The Investor and Inflation
This is the third discussion of the ModernGraham Book Club’s reading of The Intelligent Investor by Benjamin Graham (affiliate link). In last week’s discussion, we talked about the second chapter, dealing with the effects of Inflation. This week we will discuss the third chapter, which is entitled “A Century of Stock-Market History: The Level of Stock Prices in Early 1972.” I encourage you to purchase the book (preferably by clicking the link to Amazon, because a purchase through that link will help support the club) and join in with us as we read through a chapter each week; however, even if you don’t have the book I think you will find our discussions to be very useful in your own understanding of value investing, and you can still bring a lot to the discussion from your own experiences as an investor. Whether this is the first day you’ve ever been interested in investing, or you have decades of experience with the stock market, we’d love to hear your thoughts in the comments below!
In this chapter, Graham explores the history of the stock market, paying particular attention to the highs and lows of the period from 1871 to 1972. Graham found that the market went through a series of bull and bear markets, during which there were very great swings in the public perception of common stocks. Graham came to the conclusion that it is critical to deeply analyze the market data, rather than extrapolating an expected result merely from the feelings one gets from the market. In other words, when the market is steadily rising in a bull market, the easy reaction is to become exuberant about where it may head while in a bear market it is easy to be swayed by the many pundits who claim stocks are far too risky, but overall an Intelligent Investor may be able to determine based on the data whether the market is overpricing or underpricing. From that determination, the Intelligent Investor can then decide whether the market will continue its trend, or if a change in direction may be expected (though the precise timing can never be predicted).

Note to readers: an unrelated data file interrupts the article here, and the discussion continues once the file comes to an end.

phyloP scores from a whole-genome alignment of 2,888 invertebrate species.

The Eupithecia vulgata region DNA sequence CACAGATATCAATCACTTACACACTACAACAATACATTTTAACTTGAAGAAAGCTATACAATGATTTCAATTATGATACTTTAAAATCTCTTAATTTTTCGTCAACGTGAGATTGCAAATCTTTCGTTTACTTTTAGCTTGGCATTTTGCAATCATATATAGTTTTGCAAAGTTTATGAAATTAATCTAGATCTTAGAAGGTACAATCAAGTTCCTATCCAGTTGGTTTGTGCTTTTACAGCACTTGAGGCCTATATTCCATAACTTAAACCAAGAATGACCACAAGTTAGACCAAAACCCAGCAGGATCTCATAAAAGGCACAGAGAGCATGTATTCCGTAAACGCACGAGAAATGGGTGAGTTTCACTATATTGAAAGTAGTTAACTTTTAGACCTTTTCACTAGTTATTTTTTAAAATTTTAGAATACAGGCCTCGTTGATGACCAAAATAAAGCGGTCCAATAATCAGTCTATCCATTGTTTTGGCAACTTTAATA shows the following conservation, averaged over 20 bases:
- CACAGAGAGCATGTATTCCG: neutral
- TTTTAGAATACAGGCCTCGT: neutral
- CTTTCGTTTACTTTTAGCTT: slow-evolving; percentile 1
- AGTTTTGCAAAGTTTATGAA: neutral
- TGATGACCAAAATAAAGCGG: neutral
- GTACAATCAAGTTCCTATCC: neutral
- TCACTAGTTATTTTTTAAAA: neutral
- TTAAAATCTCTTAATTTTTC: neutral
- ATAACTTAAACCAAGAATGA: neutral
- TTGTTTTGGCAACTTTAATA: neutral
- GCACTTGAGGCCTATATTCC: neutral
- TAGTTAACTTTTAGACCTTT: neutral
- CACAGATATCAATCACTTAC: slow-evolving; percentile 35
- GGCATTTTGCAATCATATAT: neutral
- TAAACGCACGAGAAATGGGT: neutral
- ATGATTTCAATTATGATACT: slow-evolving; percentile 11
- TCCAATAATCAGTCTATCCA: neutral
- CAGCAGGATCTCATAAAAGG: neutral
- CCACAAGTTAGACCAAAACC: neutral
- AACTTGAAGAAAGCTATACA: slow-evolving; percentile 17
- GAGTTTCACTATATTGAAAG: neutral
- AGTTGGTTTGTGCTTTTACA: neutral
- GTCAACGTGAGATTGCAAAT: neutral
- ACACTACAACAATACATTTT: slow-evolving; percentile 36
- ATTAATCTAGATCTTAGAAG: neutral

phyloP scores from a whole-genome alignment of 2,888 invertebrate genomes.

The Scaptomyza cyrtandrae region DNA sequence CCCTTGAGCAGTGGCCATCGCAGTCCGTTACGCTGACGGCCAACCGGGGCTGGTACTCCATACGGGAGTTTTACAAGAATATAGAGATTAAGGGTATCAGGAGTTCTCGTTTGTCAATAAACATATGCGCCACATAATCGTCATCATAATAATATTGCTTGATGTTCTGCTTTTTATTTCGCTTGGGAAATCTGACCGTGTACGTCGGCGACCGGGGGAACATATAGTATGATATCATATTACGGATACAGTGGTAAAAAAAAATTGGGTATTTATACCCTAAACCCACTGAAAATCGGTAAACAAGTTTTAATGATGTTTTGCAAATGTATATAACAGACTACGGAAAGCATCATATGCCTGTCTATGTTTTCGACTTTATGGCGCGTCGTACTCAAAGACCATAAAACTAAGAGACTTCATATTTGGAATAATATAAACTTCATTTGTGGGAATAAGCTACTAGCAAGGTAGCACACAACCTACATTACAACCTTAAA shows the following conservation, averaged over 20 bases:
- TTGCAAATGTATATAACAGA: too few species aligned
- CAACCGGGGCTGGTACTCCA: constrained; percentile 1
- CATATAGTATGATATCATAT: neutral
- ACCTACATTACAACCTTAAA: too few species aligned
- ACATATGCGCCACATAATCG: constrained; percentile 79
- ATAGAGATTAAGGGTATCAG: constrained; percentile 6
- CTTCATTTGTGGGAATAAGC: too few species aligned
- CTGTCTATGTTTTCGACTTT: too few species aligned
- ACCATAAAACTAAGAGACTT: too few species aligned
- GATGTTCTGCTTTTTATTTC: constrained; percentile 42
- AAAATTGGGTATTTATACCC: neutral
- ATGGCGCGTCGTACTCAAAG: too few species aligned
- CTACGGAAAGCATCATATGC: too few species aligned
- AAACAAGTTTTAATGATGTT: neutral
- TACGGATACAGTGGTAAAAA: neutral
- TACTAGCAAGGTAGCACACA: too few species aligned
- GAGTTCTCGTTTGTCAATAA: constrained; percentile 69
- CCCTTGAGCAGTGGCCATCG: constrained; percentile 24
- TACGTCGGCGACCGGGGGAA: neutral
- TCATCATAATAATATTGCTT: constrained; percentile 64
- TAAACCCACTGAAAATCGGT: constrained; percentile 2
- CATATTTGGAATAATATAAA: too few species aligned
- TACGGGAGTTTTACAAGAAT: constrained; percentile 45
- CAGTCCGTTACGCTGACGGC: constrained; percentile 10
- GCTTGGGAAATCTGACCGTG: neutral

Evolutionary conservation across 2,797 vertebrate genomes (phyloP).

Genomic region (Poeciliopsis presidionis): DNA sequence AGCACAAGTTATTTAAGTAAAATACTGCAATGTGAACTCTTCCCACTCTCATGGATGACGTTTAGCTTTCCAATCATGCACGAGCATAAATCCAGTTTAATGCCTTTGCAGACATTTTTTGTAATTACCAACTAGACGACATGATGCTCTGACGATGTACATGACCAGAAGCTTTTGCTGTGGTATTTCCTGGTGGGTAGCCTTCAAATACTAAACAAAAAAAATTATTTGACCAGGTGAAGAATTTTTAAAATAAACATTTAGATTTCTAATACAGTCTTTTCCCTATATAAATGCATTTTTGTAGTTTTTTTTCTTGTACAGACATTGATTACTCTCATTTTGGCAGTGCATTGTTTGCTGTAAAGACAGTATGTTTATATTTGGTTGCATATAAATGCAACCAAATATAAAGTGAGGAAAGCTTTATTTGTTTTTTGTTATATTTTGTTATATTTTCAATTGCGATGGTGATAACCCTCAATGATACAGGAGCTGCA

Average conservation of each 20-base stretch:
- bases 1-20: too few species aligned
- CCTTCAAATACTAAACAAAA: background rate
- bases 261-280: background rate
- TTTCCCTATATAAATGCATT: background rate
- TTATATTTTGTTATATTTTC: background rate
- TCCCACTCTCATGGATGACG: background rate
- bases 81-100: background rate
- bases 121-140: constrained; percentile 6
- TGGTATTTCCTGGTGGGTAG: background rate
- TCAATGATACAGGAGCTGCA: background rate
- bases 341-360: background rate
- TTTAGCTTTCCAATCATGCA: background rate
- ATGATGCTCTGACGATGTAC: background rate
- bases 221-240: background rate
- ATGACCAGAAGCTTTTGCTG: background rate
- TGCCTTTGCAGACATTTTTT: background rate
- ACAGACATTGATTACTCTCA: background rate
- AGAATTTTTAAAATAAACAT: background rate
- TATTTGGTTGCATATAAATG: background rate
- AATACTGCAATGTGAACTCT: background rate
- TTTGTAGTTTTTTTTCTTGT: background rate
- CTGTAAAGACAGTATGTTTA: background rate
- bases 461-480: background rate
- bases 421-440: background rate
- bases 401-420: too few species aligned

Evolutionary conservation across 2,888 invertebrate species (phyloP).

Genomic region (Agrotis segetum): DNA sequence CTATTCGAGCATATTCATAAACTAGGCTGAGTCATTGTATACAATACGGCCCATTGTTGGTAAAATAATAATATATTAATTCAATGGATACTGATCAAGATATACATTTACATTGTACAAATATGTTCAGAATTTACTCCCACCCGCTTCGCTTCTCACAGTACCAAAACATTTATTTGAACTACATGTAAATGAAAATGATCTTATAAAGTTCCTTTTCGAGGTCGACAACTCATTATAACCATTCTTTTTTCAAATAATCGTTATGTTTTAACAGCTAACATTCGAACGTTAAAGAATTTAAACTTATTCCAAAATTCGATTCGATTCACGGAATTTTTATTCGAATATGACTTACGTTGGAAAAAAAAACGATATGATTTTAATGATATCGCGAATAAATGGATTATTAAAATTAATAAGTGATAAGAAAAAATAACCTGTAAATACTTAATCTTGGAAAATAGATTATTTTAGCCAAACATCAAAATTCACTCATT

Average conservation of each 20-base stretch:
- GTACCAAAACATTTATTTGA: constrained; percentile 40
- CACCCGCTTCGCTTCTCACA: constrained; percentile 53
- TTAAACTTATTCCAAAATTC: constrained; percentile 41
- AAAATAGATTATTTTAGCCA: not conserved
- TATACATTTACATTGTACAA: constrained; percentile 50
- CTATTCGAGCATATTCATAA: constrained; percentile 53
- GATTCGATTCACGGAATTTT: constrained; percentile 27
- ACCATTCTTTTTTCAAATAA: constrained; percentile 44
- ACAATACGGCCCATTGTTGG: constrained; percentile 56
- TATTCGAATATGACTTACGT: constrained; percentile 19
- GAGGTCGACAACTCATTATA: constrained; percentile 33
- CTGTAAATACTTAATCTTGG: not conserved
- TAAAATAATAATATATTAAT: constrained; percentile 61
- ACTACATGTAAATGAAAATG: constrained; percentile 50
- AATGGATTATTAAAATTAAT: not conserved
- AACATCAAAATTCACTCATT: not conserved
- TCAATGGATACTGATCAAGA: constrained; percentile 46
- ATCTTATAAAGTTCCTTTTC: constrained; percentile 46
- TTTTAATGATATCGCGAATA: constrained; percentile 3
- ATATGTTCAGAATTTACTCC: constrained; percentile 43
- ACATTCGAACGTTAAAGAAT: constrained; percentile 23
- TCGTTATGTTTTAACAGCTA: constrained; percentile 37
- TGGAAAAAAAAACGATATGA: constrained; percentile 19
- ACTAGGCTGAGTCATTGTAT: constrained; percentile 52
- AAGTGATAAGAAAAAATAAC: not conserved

Please feel free to leave a comment on this post with your own responses to the questions, along with any other thoughts you have, and return throughout the next couple of days to see what others have said. We’ve had some great discussions the last few weeks, so keep it up!
I think this chapter is a great history lesson, and the concepts taught here have applied to the market in the 40+ years since 1972. I’m young and don’t have detailed memories of the 1980’s and 1990’s bull markets, but I do remember a number of friends parents expressing a belief that their equity investments would always continue to rise. I also remember during the heart of the financial crisis, a colleague of mine chose to sell a large portion of his equity holdings in favor of moving to bonds because of the uncertainty inherent in the market at the time, only to discover that he ended up selling at the low point in the market. It is critical to remember that the market will always fluctuate widely over time, and we must leave emotions out of the value equation, choosing instead to understand history and the fact that over time the return on equity investments will rise even in spite of the swings.
In this chapter of The Intelligent Investor, Graham does an excellent job proving why using history to study future trends is not an infallible method. Through a detailed analysis of stocks over time, he highlights how predicted trends turn out to be not-so-predictable after all. Once again he urges investors to make their own decisions and when in doubt, chose caution. What I took away most from this chapter was the underlying reminder that stocks are companies. I wouldn’t buy a bakery just because I saw a bunch of people eating there, nor should I invest in a company just because they’re considered the next “big thing”. We can spend infinite hours understanding the past, but that is not a guarantee that companies will perform well tomorrow.
Please leave a comment below and feel free to answer any of these questions, or just give your general thoughts.
- What quote from this chapter do you think best summarizes the point Graham is making?
- Do you have any interesting anecdotes or experiences to share relating to some market highs or lows?
- The market has been on a continued rise over the last couple of years. Using data-based analysis, rather than emotion or “hunches” where do you expect the market to go in the next couple of years?
- What did you think of the chapter overall?
Next Week’s Discussion: Chapter Four
Chapter Title – General Portfolio Policy: The Defensive Investor
When reading the next chapter, try to think about which investor type you are, and consider your own portfolio and how Graham’s teachings in the chapter may affect your future investment decisions.
What are some other ways to participate?
If you are a blogger, you can give your thoughts in a post on your own site, link to the discussion here on ModernGraham, and I will be sure to let our readers know that the conversation is going on over at your site as well.
In addition, you can use the hashtag #MGBookClub in social media to talk about the book on Twitter or Facebook!